Sahika Yörükoglu Askiner
This month's magazine features Sahika Yörükoglu Askiner. We find Sahika, her work and the initiatives she takes and participates in to support Turkish women very inspiring.
Sahika was born and raised in Tire in Turkey where she grew up with her parents and siblings. The men of the family are entrepreneurs and have been running businesses in Turkey for several years. Therefore, Sahika believes that becoming an entrepreneur is a natural part of her DNA.
Sahika studied Business Administration at the university in Izmir. After completing her studies, she had the opportunity to work in her father’s business, but she would rather go her own way and build her own career. She worked at a large supplier and exporter of textiles for a couple of years before she started her own agency, LIBRA. Here, she worked as the Turkish agent for different companies helping them manage their clients and collections.
The following year, Sahika was contacted by a friend who wanted to start a supply and manufacturing company. The friend was to be responsible for machines and manufacturing while Sahika would be in charge of marketing. However, the two women had no money to invest in the company. Consequently, Sahika took out a loan and bought 10 sewing machines second hand in order to start up production. And that was the start of Özsimge.
Though the start-up phase presented lots of challenges Sahika never asked her father or others for financial support. The only assistance she asked of her father was to be allowed to rent the top floor of one of the buildings he owned. Sahika’s father offered to help her out financially, but she did not want to accept the money.
“Even though I didn’t borrow money from my father I was never in doubt that I had his support and that he would help me if something went wrong.”
After two years, Sahika's business partner left Özsimge, making it difficult for her to make ends meet. Sahika then invested her own money in Özsimge while continuing to work as an agent for LIBRA. She
now ran to businesses single-handed. She worked for LIBRA during the day and for Özsimge in the evening, sometimes until the early hours of the morning. She only stopped home to sleep and shower.
Özsimge grew in size and started to export to other countries. Sahika's husband left his job to work for Özsimge's finance department as she was no longer able to manage everything on her own. She describes her husband as her personal coach who always supported her. In 2022, Özsimge celebrated its 30th anniversary.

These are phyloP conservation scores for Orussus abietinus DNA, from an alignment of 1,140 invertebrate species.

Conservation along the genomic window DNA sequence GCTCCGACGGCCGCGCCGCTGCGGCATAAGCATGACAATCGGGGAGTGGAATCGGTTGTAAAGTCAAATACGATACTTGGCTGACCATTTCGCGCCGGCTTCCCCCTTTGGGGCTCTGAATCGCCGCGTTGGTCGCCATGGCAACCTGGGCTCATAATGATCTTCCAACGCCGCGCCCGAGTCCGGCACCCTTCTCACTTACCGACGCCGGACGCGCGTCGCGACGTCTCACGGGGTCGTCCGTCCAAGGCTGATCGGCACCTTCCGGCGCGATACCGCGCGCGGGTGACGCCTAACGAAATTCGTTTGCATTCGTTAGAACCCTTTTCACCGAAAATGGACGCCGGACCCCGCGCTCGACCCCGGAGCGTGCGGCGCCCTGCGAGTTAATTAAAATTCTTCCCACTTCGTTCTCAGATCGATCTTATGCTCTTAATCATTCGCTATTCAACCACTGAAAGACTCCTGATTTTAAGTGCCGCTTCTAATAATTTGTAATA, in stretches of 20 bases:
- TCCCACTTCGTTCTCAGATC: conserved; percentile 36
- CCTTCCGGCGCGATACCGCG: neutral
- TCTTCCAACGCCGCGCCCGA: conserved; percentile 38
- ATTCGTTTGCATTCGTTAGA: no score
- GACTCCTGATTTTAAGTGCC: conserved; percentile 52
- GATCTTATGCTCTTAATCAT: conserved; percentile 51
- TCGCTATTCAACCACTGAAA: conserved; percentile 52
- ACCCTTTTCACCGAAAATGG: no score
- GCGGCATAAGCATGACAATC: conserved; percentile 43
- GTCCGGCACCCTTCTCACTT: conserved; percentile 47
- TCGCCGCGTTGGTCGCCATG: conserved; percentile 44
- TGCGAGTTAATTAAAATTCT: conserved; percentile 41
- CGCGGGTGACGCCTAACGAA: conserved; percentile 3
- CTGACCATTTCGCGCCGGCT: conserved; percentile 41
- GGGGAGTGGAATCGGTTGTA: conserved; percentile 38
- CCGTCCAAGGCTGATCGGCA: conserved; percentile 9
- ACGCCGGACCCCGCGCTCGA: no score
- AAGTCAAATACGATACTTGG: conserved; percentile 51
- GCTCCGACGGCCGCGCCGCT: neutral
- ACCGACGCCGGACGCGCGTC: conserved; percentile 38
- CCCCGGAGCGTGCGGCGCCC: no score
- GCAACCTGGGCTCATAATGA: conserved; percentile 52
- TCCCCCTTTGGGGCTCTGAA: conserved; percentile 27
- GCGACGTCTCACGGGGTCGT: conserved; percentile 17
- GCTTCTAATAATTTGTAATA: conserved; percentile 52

Breaking with tradition
Sahika couldn’t imagine a better life than the one she has created for herself, and she enjoys being her own boss.
“I’ve never been a traditional Turkish woman who wanted a normal and easy-going life with children, family and so on. I like challenges, they make me happy and motivate me, and therefore I've chosen a life filled with challenges.”
“I could have had an easy and comfortable life living off the family money, but I wasn’t interested in that. I’ve created a wonderful life for myself, and I’m proud of that. If I had spent other people’s money, even if it was my family’s, I would have felt so guilty about it if everything had failed.”
Sahika feels lucky to be a female entrepreneur in Izmir, which is one of the most modern cities in Turkey. Izmir is also known as The City of Amazons (as in the female warriors). Sahika met no resistance or obstacles as a businesswoman, neither in her professional life nor her social life.
The manufacture of textiles is a business generally dominated by women. Sahika used her position as a female manager to motivate her female employees and to take an interest in their families and their social life. In 2008, Sahika and two of her friends founded Aegean Businesswoman Association, the first organisation of its kind in Izmir. Together they started different initiatives and projects in order to support female entrepreneurs in the region. One of the landmark projects involved donating sewing machines, dead stock and equipment to a centre for women who have escaped from violence or poverty. The women learned to sew fabric dolls which were sold in shops, the proceeds going to the women at the centre and to female students.
Currently, Sahika works as project director for two Erasmus projects. One of the projects aims to bring more women into the workforce. The purpose of the other project is to educate women about entrepreneurship, how to start their own business and how to develop their skills. Furthermore, Turkish banks offer special financial support to female start-ups, and various government departments also provide resources. Sahika finds that many people are unaware of these opportunities, so she wants to help draw attention to them.
To round off, Sahika says that she personally believes that there is great potential in Turkey for female entrepreneurs because many young women are ambitious. She will continue her work supporting Turkish women and their potential and creating international networks where members can collaborate and share their experiences.